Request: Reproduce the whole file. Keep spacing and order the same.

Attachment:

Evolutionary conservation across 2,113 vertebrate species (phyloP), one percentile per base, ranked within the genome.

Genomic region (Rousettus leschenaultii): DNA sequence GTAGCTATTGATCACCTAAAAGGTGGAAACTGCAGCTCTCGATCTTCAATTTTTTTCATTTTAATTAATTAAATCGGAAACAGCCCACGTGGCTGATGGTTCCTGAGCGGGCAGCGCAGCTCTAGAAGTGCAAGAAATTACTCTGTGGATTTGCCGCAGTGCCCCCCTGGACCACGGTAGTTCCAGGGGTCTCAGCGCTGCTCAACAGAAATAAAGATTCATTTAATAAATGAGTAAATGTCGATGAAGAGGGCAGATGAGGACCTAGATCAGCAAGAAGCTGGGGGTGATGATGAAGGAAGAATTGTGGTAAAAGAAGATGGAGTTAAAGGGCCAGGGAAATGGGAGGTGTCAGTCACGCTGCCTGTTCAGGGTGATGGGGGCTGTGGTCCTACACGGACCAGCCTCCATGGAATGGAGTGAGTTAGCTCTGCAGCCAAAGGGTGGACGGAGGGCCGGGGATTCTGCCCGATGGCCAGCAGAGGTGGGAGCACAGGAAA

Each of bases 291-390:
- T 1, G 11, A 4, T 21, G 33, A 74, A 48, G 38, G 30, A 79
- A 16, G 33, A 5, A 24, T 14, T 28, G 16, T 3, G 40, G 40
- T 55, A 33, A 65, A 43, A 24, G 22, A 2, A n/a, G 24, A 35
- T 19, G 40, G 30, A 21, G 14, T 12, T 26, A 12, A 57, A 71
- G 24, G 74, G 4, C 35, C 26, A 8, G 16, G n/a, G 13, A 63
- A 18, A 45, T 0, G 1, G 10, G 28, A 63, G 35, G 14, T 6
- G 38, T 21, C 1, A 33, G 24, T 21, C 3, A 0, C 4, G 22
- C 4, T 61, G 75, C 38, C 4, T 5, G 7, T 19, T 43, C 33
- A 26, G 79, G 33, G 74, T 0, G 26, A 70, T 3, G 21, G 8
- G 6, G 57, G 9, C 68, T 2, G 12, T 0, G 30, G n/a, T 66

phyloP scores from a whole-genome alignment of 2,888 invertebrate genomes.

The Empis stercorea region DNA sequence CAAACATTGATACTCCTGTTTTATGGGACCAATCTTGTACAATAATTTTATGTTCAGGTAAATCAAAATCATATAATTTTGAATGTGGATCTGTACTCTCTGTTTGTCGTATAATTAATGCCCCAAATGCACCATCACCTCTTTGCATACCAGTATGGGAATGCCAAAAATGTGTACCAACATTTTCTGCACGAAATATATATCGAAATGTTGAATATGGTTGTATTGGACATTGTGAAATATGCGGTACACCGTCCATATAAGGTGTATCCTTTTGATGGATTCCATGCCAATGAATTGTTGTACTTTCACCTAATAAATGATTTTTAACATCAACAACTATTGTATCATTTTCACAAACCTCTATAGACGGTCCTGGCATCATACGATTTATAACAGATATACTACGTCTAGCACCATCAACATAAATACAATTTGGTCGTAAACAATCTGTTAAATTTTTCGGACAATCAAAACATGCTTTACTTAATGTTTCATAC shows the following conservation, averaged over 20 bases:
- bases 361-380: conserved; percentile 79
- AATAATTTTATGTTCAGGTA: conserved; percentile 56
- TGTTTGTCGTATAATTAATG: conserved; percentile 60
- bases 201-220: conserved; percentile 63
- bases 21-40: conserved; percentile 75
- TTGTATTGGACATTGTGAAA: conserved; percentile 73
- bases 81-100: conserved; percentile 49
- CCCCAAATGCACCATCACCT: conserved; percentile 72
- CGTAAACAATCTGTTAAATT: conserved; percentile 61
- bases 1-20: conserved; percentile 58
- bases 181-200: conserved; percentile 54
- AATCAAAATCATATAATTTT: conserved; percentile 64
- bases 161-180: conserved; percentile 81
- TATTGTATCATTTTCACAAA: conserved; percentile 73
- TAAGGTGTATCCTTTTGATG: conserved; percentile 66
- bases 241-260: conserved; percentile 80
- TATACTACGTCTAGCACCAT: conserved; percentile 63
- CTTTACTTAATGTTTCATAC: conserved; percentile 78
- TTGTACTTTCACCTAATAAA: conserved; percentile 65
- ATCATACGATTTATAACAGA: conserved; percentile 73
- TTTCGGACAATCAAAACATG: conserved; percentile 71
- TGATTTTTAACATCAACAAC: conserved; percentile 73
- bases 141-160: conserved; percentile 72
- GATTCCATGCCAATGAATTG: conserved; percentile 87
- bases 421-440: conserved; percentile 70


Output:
Evolutionary conservation across 2,113 vertebrate species (phyloP), one percentile per base, ranked within the genome.

Genomic region (Rousettus leschenaultii): DNA sequence GTAGCTATTGATCACCTAAAAGGTGGAAACTGCAGCTCTCGATCTTCAATTTTTTTCATTTTAATTAATTAAATCGGAAACAGCCCACGTGGCTGATGGTTCCTGAGCGGGCAGCGCAGCTCTAGAAGTGCAAGAAATTACTCTGTGGATTTGCCGCAGTGCCCCCCTGGACCACGGTAGTTCCAGGGGTCTCAGCGCTGCTCAACAGAAATAAAGATTCATTTAATAAATGAGTAAATGTCGATGAAGAGGGCAGATGAGGACCTAGATCAGCAAGAAGCTGGGGGTGATGATGAAGGAAGAATTGTGGTAAAAGAAGATGGAGTTAAAGGGCCAGGGAAATGGGAGGTGTCAGTCACGCTGCCTGTTCAGGGTGATGGGGGCTGTGGTCCTACACGGACCAGCCTCCATGGAATGGAGTGAGTTAGCTCTGCAGCCAAAGGGTGGACGGAGGGCCGGGGATTCTGCCCGATGGCCAGCAGAGGTGGGAGCACAGGAAA

Each of bases 291-390:
- T 1, G 11, A 4, T 21, G 33, A 74, A 48, G 38, G 30, A 79
- A 16, G 33, A 5, A 24, T 14, T 28, G 16, T 3, G 40, G 40
- T 55, A 33, A 65, A 43, A 24, G 22, A 2, A n/a, G 24, A 35
- T 19, G 40, G 30, A 21, G 14, T 12, T 26, A 12, A 57, A 71
- G 24, G 74, G 4, C 35, C 26, A 8, G 16, G n/a, G 13, A 63
- A 18, A 45, T 0, G 1, G 10, G 28, A 63, G 35, G 14, T 6
- G 38, T 21, C 1, A 33, G 24, T 21, C 3, A 0, C 4, G 22
- C 4, T 61, G 75, C 38, C 4, T 5, G 7, T 19, T 43, C 33
- A 26, G 79, G 33, G 74, T 0, G 26, A 70, T 3, G 21, G 8
- G 6, G 57, G 9, C 68, T 2, G 12, T 0, G 30, G n/a, T 66

phyloP scores from a whole-genome alignment of 2,888 invertebrate genomes.

The Empis stercorea region DNA sequence CAAACATTGATACTCCTGTTTTATGGGACCAATCTTGTACAATAATTTTATGTTCAGGTAAATCAAAATCATATAATTTTGAATGTGGATCTGTACTCTCTGTTTGTCGTATAATTAATGCCCCAAATGCACCATCACCTCTTTGCATACCAGTATGGGAATGCCAAAAATGTGTACCAACATTTTCTGCACGAAATATATATCGAAATGTTGAATATGGTTGTATTGGACATTGTGAAATATGCGGTACACCGTCCATATAAGGTGTATCCTTTTGATGGATTCCATGCCAATGAATTGTTGTACTTTCACCTAATAAATGATTTTTAACATCAACAACTATTGTATCATTTTCACAAACCTCTATAGACGGTCCTGGCATCATACGATTTATAACAGATATACTACGTCTAGCACCATCAACATAAATACAATTTGGTCGTAAACAATCTGTTAAATTTTTCGGACAATCAAAACATGCTTTACTTAATGTTTCATAC shows the following conservation, averaged over 20 bases:
- bases 361-380: conserved; percentile 79
- AATAATTTTATGTTCAGGTA: conserved; percentile 56
- TGTTTGTCGTATAATTAATG: conserved; percentile 60
- bases 201-220: conserved; percentile 63
- bases 21-40: conserved; percentile 75
- TTGTATTGGACATTGTGAAA: conserved; percentile 73
- bases 81-100: conserved; percentile 49
- CCCCAAATGCACCATCACCT: conserved; percentile 72
- CGTAAACAATCTGTTAAATT: conserved; percentile 61
- bases 1-20: conserved; percentile 58
- bases 181-200: conserved; percentile 54
- AATCAAAATCATATAATTTT: conserved; percentile 64
- bases 161-180: conserved; percentile 81
- TATTGTATCATTTTCACAAA: conserved; percentile 73
- TAAGGTGTATCCTTTTGATG: conserved; percentile 66
- bases 241-260: conserved; percentile 80
- TATACTACGTCTAGCACCAT: conserved; percentile 63
- CTTTACTTAATGTTTCATAC: conserved; percentile 78
- TTGTACTTTCACCTAATAAA: conserved; percentile 65
- ATCATACGATTTATAACAGA: conserved; percentile 73
- TTTCGGACAATCAAAACATG: conserved; percentile 71
- TGATTTTTAACATCAACAAC: conserved; percentile 73
- bases 141-160: conserved; percentile 72
- GATTCCATGCCAATGAATTG: conserved; percentile 87
- bases 421-440: conserved; percentile 70